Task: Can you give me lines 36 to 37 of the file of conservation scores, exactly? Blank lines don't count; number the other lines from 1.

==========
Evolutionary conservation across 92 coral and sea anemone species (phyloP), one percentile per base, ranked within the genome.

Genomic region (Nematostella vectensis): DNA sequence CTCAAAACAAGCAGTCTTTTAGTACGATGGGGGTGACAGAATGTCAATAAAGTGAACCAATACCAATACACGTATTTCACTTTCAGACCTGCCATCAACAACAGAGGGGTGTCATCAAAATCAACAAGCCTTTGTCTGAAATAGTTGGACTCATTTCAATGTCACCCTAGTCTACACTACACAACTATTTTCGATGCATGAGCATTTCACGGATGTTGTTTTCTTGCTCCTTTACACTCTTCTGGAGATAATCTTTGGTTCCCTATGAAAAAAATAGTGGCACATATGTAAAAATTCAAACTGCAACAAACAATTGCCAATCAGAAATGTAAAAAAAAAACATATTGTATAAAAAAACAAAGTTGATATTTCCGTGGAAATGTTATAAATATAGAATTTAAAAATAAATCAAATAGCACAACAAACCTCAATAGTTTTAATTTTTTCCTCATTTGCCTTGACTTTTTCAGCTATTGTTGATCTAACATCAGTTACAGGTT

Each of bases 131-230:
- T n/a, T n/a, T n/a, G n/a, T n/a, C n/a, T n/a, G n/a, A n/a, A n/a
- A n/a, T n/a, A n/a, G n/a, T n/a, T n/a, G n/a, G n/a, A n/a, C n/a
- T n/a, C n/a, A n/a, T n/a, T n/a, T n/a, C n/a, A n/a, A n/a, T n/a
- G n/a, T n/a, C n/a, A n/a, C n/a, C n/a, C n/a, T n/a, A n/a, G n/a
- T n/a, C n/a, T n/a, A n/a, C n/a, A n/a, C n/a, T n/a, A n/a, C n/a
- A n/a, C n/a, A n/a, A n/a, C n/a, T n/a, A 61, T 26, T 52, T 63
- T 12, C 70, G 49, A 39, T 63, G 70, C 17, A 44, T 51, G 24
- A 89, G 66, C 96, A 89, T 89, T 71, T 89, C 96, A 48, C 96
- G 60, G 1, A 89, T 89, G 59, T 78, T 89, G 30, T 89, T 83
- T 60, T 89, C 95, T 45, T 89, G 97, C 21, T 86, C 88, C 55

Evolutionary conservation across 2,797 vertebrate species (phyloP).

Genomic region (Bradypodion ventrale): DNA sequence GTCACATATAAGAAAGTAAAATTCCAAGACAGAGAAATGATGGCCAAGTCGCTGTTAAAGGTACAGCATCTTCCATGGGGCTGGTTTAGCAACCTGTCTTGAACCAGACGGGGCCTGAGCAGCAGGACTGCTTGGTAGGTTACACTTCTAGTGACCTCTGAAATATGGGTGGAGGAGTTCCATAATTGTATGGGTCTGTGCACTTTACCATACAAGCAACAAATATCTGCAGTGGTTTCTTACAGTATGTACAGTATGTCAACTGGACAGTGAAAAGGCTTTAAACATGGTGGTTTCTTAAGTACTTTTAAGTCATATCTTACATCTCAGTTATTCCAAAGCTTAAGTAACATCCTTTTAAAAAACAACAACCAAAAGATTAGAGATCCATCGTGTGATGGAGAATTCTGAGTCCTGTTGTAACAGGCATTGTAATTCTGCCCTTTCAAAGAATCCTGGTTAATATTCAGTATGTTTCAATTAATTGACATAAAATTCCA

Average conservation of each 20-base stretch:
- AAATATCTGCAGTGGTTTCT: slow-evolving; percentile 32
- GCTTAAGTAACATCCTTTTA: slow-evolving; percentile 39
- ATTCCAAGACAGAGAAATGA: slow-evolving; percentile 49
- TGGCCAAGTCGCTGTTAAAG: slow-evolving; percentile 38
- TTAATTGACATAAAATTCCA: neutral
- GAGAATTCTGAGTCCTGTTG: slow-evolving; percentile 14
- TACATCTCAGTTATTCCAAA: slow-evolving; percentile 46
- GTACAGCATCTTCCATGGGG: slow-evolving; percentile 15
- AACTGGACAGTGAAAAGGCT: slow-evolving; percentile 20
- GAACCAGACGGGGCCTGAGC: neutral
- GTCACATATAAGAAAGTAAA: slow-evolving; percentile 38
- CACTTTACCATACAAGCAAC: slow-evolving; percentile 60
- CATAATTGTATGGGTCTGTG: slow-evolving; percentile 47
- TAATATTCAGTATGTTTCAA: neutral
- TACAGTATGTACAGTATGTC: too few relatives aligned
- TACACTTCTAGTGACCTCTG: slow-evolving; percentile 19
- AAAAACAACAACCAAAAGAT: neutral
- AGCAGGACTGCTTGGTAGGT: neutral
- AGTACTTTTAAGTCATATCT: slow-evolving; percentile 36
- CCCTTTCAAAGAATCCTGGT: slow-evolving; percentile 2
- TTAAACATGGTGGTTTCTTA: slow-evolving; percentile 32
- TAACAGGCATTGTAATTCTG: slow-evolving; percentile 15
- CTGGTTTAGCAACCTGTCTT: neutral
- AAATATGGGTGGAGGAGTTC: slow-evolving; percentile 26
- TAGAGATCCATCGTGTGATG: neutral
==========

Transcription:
- CCCTTTCAAAGAATCCTGGT: slow-evolving; percentile 2
- TTAAACATGGTGGTTTCTTA: slow-evolving; percentile 32